Jon Snow may know nothing, but Microsoft Word knows more than you might expect.
When Slate’s Jonathan Fischer sat down to write his review of the latest Game of Thrones season, he encountered an unexpected difficulty: It’s very hard to spell the name Daenerys. Worried that he wouldn’t notice if he got it wrong, he resorted to a manual solution. “I did a lot of copying and pasting Daenerys from my browser,” he told me.
Maybe he shouldn’t have gone to the trouble. Surprisingly, Microsoft Office’s spell-checker recognizes the names of virtually every Game of Thrones character, major and minor alike. Historian Greg Jenner, who first called attention to this oddity on Twitter, shrugged it off with a simple, “who knew?”
Things may be stranger than Jenner realized. This is an honor that the suite of programs seemingly affords to no other popular franchise. While neither Shae nor her spurned lover Tyrion Lannister elicit complaint from Word, Lord of the Rings generates all kinds of trouble: Red lines of judgment run beneath the names of five of the Fellowship of the Ring’s nine members—Samwise Gamgee, Legolas, Gimli, Boromir, Meriadoc Brandybuck.*
Much the same is true for important characters from Star Wars, The Hunger Games, and even the Harry Potter franchise. As with Tolkien’s Lord of the Rings, Office’s spell check recognizes the names of some prominent characters from each while ignoring others. Like old Ben Kenobi, it has heard the name Obi Wan, but not that of his old foe, Count Dooku. Perhaps Microsoft—like most endowed with good taste—simply doesn’t acknowledge that the Star Wars prequels exist. It’s more difficult, however, to explain why it seems friendly with Severus Snape, but not with Harry Potter’s actual friend, Rubeus Hagrid.
There are exceptions to the Game of Thrones rule: Characters who appear only in the novels still tend to get red-lined. Likewise, some place names (Meereen, Dorne, Yunkai, etc.) fail to appear in Microsoft’s dictionary. And for some reason the mysterious assassin Jaqen H’ghar goes unacknowledged, though that may be because “a man is not Jaqen H’ghar,” as he puts it. Nevertheless, the results are striking: You should be able to write your next episode recap with confidence. But prepare for trouble if, for some reason, you’re planning an essay on Lloyd Alexander’s Chronicles of Prydain.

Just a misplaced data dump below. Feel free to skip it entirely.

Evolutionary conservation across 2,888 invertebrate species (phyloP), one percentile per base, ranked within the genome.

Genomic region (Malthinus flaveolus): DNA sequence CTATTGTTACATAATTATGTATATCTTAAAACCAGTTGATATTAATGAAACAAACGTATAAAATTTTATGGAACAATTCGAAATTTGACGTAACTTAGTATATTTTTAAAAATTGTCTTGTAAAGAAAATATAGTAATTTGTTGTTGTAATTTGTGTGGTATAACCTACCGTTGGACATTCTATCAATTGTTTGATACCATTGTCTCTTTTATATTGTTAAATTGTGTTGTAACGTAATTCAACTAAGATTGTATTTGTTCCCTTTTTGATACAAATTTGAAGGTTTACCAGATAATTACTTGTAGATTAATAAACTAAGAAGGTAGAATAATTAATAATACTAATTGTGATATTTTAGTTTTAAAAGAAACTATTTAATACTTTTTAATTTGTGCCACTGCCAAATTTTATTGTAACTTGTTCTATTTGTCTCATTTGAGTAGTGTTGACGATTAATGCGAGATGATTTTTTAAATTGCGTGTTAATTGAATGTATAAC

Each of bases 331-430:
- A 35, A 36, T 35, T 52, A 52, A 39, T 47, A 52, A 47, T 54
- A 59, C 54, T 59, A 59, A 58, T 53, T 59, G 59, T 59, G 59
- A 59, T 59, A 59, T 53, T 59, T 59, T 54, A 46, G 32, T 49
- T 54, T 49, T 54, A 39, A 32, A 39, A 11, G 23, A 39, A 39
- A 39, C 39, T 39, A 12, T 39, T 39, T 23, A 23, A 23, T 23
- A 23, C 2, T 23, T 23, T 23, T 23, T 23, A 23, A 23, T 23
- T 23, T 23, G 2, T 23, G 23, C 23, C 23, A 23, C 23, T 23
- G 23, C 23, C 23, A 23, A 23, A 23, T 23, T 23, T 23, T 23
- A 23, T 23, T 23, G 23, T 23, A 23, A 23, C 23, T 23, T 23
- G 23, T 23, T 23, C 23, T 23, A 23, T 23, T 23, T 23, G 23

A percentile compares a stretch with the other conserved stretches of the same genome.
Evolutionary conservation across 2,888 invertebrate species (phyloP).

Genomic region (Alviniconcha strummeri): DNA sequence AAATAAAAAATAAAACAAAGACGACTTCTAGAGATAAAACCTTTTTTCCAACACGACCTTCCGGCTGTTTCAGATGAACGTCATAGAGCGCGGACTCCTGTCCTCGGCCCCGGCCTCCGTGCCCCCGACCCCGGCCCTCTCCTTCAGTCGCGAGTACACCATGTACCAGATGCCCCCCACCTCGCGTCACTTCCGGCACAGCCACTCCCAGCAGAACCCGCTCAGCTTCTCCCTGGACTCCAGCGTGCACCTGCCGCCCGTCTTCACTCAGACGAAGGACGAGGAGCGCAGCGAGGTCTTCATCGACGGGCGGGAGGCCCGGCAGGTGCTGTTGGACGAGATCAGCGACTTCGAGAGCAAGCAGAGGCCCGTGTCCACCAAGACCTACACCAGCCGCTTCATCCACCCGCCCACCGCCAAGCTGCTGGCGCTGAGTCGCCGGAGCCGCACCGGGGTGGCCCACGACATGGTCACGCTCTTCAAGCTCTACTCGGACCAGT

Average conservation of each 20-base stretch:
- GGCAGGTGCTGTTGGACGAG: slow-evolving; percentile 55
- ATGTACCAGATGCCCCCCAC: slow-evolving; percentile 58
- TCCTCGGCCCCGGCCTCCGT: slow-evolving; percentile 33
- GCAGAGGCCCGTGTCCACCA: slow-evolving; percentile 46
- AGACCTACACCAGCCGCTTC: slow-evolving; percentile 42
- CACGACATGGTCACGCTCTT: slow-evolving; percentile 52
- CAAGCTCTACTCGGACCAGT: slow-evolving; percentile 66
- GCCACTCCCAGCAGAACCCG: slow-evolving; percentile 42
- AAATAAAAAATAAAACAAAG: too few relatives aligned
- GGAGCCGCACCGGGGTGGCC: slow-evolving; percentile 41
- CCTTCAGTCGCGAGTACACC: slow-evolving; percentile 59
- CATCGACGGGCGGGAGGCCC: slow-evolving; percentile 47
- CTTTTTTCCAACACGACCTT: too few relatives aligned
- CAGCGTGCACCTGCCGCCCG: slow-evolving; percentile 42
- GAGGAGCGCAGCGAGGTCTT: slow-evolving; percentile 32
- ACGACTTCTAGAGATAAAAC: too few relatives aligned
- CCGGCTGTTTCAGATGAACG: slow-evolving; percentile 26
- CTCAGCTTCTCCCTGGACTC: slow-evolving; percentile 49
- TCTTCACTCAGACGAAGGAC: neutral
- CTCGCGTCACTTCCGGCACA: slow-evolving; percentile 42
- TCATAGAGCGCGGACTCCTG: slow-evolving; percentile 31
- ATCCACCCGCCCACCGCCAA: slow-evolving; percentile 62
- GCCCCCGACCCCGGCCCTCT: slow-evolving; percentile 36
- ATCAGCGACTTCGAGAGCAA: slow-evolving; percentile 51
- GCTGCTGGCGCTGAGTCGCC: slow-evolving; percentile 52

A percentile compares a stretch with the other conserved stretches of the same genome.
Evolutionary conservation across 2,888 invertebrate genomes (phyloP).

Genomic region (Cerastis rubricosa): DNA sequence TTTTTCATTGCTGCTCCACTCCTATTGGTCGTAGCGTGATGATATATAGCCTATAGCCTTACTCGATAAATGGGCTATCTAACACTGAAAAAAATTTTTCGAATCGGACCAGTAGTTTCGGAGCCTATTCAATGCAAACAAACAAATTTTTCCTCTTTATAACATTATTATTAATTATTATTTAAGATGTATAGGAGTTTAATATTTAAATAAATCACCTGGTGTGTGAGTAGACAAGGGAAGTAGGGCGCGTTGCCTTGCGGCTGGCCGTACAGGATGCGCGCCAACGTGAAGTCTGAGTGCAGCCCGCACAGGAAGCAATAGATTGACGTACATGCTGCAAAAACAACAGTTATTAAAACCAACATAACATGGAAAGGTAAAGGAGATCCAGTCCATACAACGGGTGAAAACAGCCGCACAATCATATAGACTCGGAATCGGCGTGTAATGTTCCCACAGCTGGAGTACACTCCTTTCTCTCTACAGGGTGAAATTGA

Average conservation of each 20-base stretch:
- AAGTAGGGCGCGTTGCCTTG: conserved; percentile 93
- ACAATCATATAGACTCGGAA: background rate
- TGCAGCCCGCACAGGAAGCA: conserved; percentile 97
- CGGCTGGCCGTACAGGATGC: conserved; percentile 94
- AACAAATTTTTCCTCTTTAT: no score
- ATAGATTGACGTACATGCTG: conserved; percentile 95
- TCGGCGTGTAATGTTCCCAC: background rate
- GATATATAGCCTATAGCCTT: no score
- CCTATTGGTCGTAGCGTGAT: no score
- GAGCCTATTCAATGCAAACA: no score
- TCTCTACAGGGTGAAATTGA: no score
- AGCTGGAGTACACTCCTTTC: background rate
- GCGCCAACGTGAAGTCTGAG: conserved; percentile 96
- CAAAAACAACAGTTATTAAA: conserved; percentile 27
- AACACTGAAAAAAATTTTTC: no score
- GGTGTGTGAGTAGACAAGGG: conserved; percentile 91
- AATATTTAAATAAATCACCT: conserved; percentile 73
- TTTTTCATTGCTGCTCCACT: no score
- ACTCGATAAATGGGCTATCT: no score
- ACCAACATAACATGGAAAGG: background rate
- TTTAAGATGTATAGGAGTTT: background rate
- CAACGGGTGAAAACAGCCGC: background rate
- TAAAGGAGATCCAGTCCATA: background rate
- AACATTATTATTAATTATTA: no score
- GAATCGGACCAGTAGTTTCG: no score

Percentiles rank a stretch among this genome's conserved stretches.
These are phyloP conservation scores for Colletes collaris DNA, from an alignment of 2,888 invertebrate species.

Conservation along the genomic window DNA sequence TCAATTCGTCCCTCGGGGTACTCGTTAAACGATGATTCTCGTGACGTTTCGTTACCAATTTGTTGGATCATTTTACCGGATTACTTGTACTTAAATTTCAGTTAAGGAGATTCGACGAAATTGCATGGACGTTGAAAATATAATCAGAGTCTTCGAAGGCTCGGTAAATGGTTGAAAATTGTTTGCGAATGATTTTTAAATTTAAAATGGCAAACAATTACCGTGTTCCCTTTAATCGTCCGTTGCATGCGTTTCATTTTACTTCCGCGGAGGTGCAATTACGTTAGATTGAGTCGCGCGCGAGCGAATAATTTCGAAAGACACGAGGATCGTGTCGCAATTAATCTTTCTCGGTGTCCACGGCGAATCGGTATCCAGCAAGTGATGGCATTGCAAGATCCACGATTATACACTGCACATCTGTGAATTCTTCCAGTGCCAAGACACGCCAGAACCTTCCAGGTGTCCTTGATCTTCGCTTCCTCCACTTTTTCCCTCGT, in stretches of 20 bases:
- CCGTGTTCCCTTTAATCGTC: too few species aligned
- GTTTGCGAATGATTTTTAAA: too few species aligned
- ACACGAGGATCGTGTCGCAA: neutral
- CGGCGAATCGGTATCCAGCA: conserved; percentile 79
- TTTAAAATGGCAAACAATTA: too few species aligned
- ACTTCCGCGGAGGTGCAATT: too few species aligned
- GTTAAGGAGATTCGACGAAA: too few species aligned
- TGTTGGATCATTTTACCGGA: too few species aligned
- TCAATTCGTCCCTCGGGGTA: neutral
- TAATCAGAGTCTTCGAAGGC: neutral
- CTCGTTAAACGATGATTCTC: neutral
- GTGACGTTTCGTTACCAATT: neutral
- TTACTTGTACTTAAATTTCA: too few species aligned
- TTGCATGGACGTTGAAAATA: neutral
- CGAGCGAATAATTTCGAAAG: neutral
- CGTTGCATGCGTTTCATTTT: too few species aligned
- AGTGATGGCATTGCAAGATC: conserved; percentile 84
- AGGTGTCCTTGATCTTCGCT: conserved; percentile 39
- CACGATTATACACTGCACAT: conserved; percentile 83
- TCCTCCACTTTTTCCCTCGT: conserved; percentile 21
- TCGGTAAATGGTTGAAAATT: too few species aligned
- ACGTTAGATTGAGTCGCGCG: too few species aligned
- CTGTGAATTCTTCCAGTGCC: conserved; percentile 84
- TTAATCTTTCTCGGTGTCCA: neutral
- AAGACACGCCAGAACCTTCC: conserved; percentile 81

There’s one person who probably won’t benefit from this discovery: Game of Thrones creator George R.R. Martin. In a 2014 interview with Conan O’Brien, Martin explained that he still uses the late-1980s program Word Star 4.0 when he’s writing. “I hate spell-check,” he told O’Brien at the time. Perhaps Word’s surprising familiarity with Martin’s work is a quiet rebuke to his disdain.
Update, April 24, 1:52 p.m.: A Microsoft representative just sent the following statement:
Glad you noticed that we are not just about common words. We regularly update the spellers to keep them fresh, including additions from the latest, most frequent names from movies, books, and TV shows. To do this, we research what people are talking about, what’s trending in the business world, current affairs, and other popular domains. We can’t add everything that comes up, so we reference different sources and determine which words to include. One of the 2014 lexical updates included the addition of characters from the Game of Thrones. Names relating to the TV show surfaced through several data sources which qualified them to be added. Up until 2014 we updated the English speller quarterly with 12,000 words added last year. Since January 2015 we’ve been updating the English speller on a monthly basis, and are on track to add an additional 32,000 words in 2015.
*Correction, April 24: This article originally misstated that Tyrion Lannister’s lover was named Osha Shae. Her name is simply Shae. Osha is a different character. A graphic in the post also misspelled the name of Chronicles of Prydain character Eilonwy. The graphic has been updated.